Make AB equal to the given base, and parallel to it draw CD, at a distance equal to the given perpendicular; draw BDF perpendicular to CD, and make DF equal to DB; from A as centre, with a radius AE equal to the given difference, describe the circle ELN, through B, F describe any circle cutting ELN in L, N, and let G be the point in which a straight line drawn through L, N cuts FB produced ; draw the tangent GK, and draw AKM cutting CD in M; join BM ; and it is evident, from the first corollary to the second proposition of the second book of this Appendix, that AMB is the required triangle.
Method of Computation. From M as centre, with MK as radias describe a circle, and by the corollary referred to, it will pass
through B and F. Join AG, and produce BA to H. Then the rectangle FG.GB = AGʻ— AK, each being equal to the square of GK; that is, FB.BG + BGʻ = AB + BG? - AK?. Take away BG? ; then FB.BG= AB — AK* = (AB+ AK).(ABAK) = HB.EB. Hence BG becomes known. Then, in the two right-angled triangles GBA, GKA, the angles at A can be computed, and their difference is the angle MAB in the required triangle. The rest is easy, if the perpendicular from M to AB be drawn.
PROP. XVI. PROB. GIVEN the base, the area, and the ratio of the sides of a triangle; to construct it.
Let AB be the given base, and (VI. 10. and schol.) find the points C, D, so that AC, CB and AD, DB are in the ratio of the sides ; on CD as diameter describe the semicircle CED, and (1. 45. cor.) to AB apply a 'parallelogram BÉ double of the given area; let FG, the side of this opposite to AB, produced if necessary, cut the semicircle in E, and join EA, EB: EAB is the required triangle.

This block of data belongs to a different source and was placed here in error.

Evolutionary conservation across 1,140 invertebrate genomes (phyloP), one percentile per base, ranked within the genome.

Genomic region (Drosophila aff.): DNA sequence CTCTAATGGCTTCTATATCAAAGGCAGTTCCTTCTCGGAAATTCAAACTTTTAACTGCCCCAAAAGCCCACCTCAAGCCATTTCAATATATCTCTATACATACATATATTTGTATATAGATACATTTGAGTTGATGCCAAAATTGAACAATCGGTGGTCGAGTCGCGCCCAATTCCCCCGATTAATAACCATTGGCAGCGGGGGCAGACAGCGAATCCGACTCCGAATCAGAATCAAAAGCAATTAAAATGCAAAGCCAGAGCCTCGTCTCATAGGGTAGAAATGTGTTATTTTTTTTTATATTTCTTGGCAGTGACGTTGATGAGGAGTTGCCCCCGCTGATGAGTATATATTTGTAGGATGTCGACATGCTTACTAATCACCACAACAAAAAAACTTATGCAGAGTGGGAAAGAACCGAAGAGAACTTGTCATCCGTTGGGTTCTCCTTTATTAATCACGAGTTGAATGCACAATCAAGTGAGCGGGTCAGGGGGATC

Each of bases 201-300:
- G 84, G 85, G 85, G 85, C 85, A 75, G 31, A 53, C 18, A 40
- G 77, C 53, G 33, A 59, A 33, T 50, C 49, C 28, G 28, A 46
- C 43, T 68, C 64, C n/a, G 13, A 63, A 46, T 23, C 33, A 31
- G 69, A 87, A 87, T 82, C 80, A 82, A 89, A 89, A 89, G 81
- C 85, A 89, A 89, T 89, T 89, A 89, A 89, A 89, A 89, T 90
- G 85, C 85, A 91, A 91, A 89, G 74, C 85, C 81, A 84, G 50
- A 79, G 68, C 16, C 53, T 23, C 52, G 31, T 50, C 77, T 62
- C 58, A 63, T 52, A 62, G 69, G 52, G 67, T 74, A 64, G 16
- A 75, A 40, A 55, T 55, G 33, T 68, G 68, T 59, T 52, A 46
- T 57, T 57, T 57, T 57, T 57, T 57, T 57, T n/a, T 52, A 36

For (VI. G. cor.) AE is to EB, as AC to CB ; that is in the given ratio. Also (1.41.) A EB is half of the parallelogram BF, which is double of the given area. Therefore AEB is on the given base, is of the given area, and has its sides in the given ratio. *
Schol. If FG produced do not meet the semicircle, the problem is impossible : if it cut it in E and E', there will be two triangles essentially different, each of which will answer the conditions of the problem : if it touch the semicircle, there will be only one triangle, and it will be the greatest possible with the base of the given magnitude, and the sides in the given ratio ; and hence we have the means of solving the problem in which it is required to construct a triungle on a given base, having its sides in a given ratio, and its area a maximum.
Method of Computation. Join the centre H with E, and draw the perpendicular EK. Then, let m:n :: AC : CB, and consequently m:n :: AD: DB; then, from these, by composition and division, we get m +n:n:: AB: CB,
m -n:n:: AB: DB; whence DC and its half, the radius of the circle, become known. EK also is found by dividing double the area by AB. Then, in the triangle EKH, KH can be found, and thence AK and KB; and, by means of them and EK, the sides EA, EB may be computed. If E' be taken as the vertex, the method of computation is almost the same, and is equally easy,
* See the Notes at the end of the volume.
PROP. XVII. PROB. Given the base of a triangle, the vertical angle, and the rectangle of the sides; to construct it.
On the given base describe a segment containing an angle equal to the given angle; to the diameter of the circle of which this segment is a part, and to the lines containing the given rectangle, find a fourth proportional : this proportional (VI. D.) is the perpendicular of the triangle ; and the rest of the solution is effected by means of the seventh proposition of this book.